In Arcadia, what does Hannah Jarvis think the hermit of Sidley Park represents?
Hannah Jarvis sees the hermit of Sidley Park as representative of the deterioration of the Age of Reason. The hermit was known to be a mad genius who wrote prolific mathematical proofs about the end of the world. This knowledge is revealed to imply understanding of the second law of thermodynamics many years before its discovery. Despite such brilliance, the hermit was ignored and lived out his life on the estate as little more than a garden decoration. Upon his death, his proofs were burned. Hannah describes the hermit's transformation from a brilliant thinker to a madman as symbolic of "the decline from thinking to feeling" during the Romantic period.
In Arcadia, how does the role of scholars in the past timeframe compare and contrast with the role of scholars in the present timeframe?
In both the past and present, visiting scholars are welcomed into the household and are central to the plots. In the past, the scholars are forward-looking in addition to studying the past. Septimus Hodge tutors young Thomasina Coverly, providing for her a classical education. However, teaching is by nature a future-focused activity; in fact, Septimus directs Thomasina's attention to the problem of entropy and eventual heat death of the universe more than a century before this theory was propounded. However, it is Thomasina's genius more than Septimus's tutoring that leads her in this direction. The other scholars, such as Lord Byron and Ezra Chater, are poets who create works about the world around them to be enjoyed by future readers. The primary question they seem to ask is, "What will be?" In the present, the focus of the scholars is on the past. Their main concern is "What happened?" Both Hannah Jarvis and Bernard Nightingale are there to investigate and examine evidence of what happened in the past. They are researchers rather than creative individuals. So while the past is looking forward to the future, the present is looking backward to the past.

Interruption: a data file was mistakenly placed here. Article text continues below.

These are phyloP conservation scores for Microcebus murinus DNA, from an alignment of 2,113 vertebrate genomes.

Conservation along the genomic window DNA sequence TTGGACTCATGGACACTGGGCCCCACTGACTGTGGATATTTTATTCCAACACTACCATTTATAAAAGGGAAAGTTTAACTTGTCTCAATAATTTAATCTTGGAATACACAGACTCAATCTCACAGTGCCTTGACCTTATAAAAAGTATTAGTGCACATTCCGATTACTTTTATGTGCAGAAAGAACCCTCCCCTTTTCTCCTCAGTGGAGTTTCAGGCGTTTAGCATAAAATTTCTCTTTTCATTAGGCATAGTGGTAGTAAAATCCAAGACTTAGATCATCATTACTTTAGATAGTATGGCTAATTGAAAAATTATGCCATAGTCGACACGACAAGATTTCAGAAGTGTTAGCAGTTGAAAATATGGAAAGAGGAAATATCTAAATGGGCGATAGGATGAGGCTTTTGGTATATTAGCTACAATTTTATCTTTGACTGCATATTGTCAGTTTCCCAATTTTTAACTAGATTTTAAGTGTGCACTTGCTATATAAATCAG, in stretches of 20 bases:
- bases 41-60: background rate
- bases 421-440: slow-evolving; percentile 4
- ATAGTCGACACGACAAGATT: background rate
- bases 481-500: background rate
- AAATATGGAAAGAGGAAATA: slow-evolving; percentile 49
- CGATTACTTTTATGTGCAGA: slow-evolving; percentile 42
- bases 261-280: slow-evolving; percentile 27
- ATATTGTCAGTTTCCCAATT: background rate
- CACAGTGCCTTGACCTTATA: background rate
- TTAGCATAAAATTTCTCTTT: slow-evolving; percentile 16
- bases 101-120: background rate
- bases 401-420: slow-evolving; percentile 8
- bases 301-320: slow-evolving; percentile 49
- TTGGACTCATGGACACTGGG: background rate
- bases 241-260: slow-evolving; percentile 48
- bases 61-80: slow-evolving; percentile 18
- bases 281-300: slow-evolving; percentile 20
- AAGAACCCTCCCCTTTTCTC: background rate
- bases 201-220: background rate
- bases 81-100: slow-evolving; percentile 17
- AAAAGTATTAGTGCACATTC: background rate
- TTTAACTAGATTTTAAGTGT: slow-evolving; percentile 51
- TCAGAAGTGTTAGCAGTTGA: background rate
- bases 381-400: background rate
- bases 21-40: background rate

How is the later sexual relationship of Chloë Coverly and Bernard Nightingale foreshadowed in Act 1, Scene 2 of Arcadia?
Chloë Coverly's remarks to Bernard Nightingale hint at her attraction to him and foreshadow their sexual relationship. She notes that Bernard has a lot of sexual energy and says he is, "bouncy on his feet." When Hannah Jarvis objects to the idea of inviting him to the garden party, Chloë responds, "If you don't want him, I'll have him." She asks if he is married almost as an afterthought, for she already has decided to have him regardless of his marital status. She later confirms her intention to couple with Bernard when she says, "Well, don't say I didn't give you first chance ..."
What is the significance of the apple Gus Coverly gives Hannah Jarvis in Act 1, Scene 2 of Arcadia?
The introduction of the apple is an allusion to the biblical Garden of Eden, which in Arcadia is part of the garden symbol. The apple represents the temptation to give in to desires and the acquisition of knowledge; it is the forbidden fruit the serpent uses to tempt Eve. In Act 1, Scene 2, Chloë Coverly reveals her "genius brother" is in love with Hannah Jarvis. It is not clear at first to which brother she is referring, but then Gus Coverly offers Hannah the apple, thereby revealing his unspoken feelings. As forbidden fruit, the apple he offers Hannah signifies the relationship he would like to have with her.